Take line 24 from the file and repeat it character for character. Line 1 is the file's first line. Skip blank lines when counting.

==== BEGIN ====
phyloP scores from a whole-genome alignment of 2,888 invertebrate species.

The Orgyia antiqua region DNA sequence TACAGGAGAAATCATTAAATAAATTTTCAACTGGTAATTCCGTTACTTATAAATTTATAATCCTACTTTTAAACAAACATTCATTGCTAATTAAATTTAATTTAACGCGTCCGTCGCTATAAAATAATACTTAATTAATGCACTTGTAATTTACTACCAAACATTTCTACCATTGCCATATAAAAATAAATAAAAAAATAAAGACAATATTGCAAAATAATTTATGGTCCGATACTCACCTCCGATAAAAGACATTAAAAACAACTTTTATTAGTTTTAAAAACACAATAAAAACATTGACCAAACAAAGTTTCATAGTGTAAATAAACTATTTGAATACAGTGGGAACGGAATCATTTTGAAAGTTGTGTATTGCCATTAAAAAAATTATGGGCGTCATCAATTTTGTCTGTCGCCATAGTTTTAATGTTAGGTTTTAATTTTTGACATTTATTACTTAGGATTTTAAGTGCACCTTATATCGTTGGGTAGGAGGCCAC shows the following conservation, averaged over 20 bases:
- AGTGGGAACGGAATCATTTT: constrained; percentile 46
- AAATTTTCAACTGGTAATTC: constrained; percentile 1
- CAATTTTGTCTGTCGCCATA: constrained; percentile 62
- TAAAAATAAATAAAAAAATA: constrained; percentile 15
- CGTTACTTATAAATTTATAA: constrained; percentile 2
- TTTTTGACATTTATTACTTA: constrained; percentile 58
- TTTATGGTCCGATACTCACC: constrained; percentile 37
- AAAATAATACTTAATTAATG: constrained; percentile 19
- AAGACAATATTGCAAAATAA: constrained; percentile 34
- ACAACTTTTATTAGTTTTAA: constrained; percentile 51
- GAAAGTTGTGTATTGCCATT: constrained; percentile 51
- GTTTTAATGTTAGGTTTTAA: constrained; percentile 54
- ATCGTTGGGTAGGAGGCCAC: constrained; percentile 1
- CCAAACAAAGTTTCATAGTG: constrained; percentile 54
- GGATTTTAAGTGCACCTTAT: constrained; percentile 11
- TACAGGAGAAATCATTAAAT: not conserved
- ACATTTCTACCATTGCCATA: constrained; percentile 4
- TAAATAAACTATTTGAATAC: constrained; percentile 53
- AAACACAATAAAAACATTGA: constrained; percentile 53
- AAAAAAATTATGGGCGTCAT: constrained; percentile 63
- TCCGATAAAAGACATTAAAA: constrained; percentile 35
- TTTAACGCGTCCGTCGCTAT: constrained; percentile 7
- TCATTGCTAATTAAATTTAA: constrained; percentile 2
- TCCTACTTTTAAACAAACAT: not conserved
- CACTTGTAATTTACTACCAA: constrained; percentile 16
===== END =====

- TTTAACGCGTCCGTCGCTAT: constrained; percentile 7